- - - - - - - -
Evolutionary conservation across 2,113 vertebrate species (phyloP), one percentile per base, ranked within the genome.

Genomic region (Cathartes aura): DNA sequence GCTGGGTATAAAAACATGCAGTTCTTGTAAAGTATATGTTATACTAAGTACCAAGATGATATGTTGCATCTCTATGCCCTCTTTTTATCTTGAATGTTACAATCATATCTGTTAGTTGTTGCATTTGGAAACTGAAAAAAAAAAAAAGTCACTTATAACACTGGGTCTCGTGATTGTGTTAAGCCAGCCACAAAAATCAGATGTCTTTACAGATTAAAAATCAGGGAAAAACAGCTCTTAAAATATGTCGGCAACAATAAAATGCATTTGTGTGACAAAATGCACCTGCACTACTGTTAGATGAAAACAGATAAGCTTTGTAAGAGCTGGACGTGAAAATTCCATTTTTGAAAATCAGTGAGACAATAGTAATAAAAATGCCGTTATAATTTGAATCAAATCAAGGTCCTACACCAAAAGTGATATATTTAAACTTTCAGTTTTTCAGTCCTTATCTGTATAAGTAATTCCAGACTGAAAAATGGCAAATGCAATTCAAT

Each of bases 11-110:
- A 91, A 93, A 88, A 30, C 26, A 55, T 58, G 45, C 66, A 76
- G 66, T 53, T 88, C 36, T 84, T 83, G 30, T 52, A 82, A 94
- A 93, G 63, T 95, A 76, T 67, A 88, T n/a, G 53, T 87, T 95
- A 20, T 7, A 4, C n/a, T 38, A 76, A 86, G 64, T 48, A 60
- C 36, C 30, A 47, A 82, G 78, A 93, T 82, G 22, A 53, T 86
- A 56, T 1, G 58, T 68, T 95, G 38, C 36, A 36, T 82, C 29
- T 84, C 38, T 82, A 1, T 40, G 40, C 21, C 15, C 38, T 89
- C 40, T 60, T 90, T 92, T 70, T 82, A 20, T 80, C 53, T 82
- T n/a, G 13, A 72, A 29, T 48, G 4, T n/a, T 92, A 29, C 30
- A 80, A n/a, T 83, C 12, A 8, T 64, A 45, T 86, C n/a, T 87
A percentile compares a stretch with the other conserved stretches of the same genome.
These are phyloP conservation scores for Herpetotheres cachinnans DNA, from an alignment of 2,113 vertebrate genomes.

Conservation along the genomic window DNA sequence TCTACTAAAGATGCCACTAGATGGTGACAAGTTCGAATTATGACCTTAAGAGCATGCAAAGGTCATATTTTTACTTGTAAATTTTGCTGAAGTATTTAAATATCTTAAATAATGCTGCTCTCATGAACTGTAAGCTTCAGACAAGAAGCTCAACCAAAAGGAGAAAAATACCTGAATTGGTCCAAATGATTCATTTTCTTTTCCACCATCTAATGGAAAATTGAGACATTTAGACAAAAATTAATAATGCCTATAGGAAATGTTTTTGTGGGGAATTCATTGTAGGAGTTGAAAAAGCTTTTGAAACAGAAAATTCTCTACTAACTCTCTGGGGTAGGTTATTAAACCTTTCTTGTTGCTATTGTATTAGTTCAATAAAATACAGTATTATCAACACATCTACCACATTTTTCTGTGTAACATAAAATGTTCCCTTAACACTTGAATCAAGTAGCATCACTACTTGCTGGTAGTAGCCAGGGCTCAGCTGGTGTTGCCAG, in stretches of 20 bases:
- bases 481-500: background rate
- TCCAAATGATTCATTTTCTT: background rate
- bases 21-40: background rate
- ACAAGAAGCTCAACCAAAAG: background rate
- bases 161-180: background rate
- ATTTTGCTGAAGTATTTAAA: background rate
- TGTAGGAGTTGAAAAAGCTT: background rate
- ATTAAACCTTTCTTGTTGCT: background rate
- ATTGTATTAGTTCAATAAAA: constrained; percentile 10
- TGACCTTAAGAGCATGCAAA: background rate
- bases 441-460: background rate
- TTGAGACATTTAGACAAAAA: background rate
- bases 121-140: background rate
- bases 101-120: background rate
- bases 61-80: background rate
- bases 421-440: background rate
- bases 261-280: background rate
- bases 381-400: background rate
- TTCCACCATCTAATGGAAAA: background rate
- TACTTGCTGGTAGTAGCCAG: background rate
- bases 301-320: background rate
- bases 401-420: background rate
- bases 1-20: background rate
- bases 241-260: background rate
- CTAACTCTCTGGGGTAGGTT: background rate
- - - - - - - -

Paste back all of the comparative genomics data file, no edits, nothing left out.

Evolutionary conservation across 2,113 vertebrate species (phyloP), one percentile per base, ranked within the genome.

Genomic region (Cathartes aura): DNA sequence GCTGGGTATAAAAACATGCAGTTCTTGTAAAGTATATGTTATACTAAGTACCAAGATGATATGTTGCATCTCTATGCCCTCTTTTTATCTTGAATGTTACAATCATATCTGTTAGTTGTTGCATTTGGAAACTGAAAAAAAAAAAAAGTCACTTATAACACTGGGTCTCGTGATTGTGTTAAGCCAGCCACAAAAATCAGATGTCTTTACAGATTAAAAATCAGGGAAAAACAGCTCTTAAAATATGTCGGCAACAATAAAATGCATTTGTGTGACAAAATGCACCTGCACTACTGTTAGATGAAAACAGATAAGCTTTGTAAGAGCTGGACGTGAAAATTCCATTTTTGAAAATCAGTGAGACAATAGTAATAAAAATGCCGTTATAATTTGAATCAAATCAAGGTCCTACACCAAAAGTGATATATTTAAACTTTCAGTTTTTCAGTCCTTATCTGTATAAGTAATTCCAGACTGAAAAATGGCAAATGCAATTCAAT

Each of bases 11-110:
- A 91, A 93, A 88, A 30, C 26, A 55, T 58, G 45, C 66, A 76
- G 66, T 53, T 88, C 36, T 84, T 83, G 30, T 52, A 82, A 94
- A 93, G 63, T 95, A 76, T 67, A 88, T n/a, G 53, T 87, T 95
- A 20, T 7, A 4, C n/a, T 38, A 76, A 86, G 64, T 48, A 60
- C 36, C 30, A 47, A 82, G 78, A 93, T 82, G 22, A 53, T 86
- A 56, T 1, G 58, T 68, T 95, G 38, C 36, A 36, T 82, C 29
- T 84, C 38, T 82, A 1, T 40, G 40, C 21, C 15, C 38, T 89
- C 40, T 60, T 90, T 92, T 70, T 82, A 20, T 80, C 53, T 82
- T n/a, G 13, A 72, A 29, T 48, G 4, T n/a, T 92, A 29, C 30
- A 80, A n/a, T 83, C 12, A 8, T 64, A 45, T 86, C n/a, T 87
A percentile compares a stretch with the other conserved stretches of the same genome.
These are phyloP conservation scores for Herpetotheres cachinnans DNA, from an alignment of 2,113 vertebrate genomes.

Conservation along the genomic window DNA sequence TCTACTAAAGATGCCACTAGATGGTGACAAGTTCGAATTATGACCTTAAGAGCATGCAAAGGTCATATTTTTACTTGTAAATTTTGCTGAAGTATTTAAATATCTTAAATAATGCTGCTCTCATGAACTGTAAGCTTCAGACAAGAAGCTCAACCAAAAGGAGAAAAATACCTGAATTGGTCCAAATGATTCATTTTCTTTTCCACCATCTAATGGAAAATTGAGACATTTAGACAAAAATTAATAATGCCTATAGGAAATGTTTTTGTGGGGAATTCATTGTAGGAGTTGAAAAAGCTTTTGAAACAGAAAATTCTCTACTAACTCTCTGGGGTAGGTTATTAAACCTTTCTTGTTGCTATTGTATTAGTTCAATAAAATACAGTATTATCAACACATCTACCACATTTTTCTGTGTAACATAAAATGTTCCCTTAACACTTGAATCAAGTAGCATCACTACTTGCTGGTAGTAGCCAGGGCTCAGCTGGTGTTGCCAG, in stretches of 20 bases:
- bases 481-500: background rate
- TCCAAATGATTCATTTTCTT: background rate
- bases 21-40: background rate
- ACAAGAAGCTCAACCAAAAG: background rate
- bases 161-180: background rate
- ATTTTGCTGAAGTATTTAAA: background rate
- TGTAGGAGTTGAAAAAGCTT: background rate
- ATTAAACCTTTCTTGTTGCT: background rate
- ATTGTATTAGTTCAATAAAA: constrained; percentile 10
- TGACCTTAAGAGCATGCAAA: background rate
- bases 441-460: background rate
- TTGAGACATTTAGACAAAAA: background rate
- bases 121-140: background rate
- bases 101-120: background rate
- bases 61-80: background rate
- bases 421-440: background rate
- bases 261-280: background rate
- bases 381-400: background rate
- TTCCACCATCTAATGGAAAA: background rate
- TACTTGCTGGTAGTAGCCAG: background rate
- bases 301-320: background rate
- bases 401-420: background rate
- bases 1-20: background rate
- bases 241-260: background rate
- CTAACTCTCTGGGGTAGGTT: background rate